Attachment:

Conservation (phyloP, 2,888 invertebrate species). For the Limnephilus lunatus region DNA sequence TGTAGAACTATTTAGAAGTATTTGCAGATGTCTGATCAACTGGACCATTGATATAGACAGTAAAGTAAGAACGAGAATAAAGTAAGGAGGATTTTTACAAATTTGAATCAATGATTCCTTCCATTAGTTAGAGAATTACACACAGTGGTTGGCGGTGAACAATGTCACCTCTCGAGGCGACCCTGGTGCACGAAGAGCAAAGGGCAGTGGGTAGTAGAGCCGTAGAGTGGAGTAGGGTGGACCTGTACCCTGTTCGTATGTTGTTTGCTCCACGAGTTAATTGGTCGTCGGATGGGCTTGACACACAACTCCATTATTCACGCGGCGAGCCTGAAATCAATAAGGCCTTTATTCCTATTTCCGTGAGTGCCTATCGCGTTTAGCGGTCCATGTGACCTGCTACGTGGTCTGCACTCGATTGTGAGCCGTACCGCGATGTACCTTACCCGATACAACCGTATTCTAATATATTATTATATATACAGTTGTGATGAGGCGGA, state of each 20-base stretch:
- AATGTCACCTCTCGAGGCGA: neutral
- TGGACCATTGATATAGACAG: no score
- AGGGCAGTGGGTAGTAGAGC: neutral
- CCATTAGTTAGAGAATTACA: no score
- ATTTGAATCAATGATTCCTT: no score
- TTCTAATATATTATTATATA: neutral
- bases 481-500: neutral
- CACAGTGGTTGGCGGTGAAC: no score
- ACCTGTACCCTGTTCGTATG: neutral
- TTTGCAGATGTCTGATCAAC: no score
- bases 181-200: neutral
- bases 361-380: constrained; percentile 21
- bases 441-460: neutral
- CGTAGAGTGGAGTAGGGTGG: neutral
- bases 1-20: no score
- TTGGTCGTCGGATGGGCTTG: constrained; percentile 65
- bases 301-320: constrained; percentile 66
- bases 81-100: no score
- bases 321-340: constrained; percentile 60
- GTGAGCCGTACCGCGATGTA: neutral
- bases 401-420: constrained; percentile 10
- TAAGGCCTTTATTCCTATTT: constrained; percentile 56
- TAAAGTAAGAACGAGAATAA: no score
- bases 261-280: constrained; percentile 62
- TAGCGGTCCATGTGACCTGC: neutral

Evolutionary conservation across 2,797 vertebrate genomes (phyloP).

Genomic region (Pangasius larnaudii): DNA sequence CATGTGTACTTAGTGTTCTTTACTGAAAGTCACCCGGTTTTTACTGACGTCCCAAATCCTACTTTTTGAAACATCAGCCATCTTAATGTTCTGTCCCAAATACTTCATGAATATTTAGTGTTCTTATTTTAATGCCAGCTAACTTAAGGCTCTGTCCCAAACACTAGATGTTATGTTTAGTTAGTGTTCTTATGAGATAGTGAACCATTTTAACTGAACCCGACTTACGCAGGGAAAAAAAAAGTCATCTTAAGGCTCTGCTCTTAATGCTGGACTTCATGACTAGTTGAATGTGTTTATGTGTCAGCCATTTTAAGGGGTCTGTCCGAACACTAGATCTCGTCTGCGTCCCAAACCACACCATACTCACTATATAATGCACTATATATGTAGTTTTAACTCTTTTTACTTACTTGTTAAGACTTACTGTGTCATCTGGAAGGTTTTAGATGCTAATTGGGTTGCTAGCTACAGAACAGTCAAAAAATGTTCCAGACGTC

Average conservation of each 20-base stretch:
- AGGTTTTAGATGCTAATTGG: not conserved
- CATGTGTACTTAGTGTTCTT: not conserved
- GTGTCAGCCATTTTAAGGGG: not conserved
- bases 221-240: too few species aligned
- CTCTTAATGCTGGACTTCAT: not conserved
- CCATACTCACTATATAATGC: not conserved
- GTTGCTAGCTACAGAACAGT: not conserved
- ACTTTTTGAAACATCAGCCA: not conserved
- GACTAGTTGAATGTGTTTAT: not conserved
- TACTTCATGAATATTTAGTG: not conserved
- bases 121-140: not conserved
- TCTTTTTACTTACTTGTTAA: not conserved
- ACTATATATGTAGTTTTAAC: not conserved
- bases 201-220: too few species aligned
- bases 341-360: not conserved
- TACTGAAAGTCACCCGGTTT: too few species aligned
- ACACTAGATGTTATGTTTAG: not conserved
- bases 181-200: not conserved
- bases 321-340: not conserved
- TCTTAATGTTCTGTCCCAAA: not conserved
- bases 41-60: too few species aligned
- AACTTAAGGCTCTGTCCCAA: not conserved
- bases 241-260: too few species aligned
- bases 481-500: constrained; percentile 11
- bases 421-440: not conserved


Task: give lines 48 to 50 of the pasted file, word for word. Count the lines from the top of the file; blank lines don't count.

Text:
- bases 321-340: not conserved
- TCTTAATGTTCTGTCCCAAA: not conserved
- bases 41-60: too few species aligned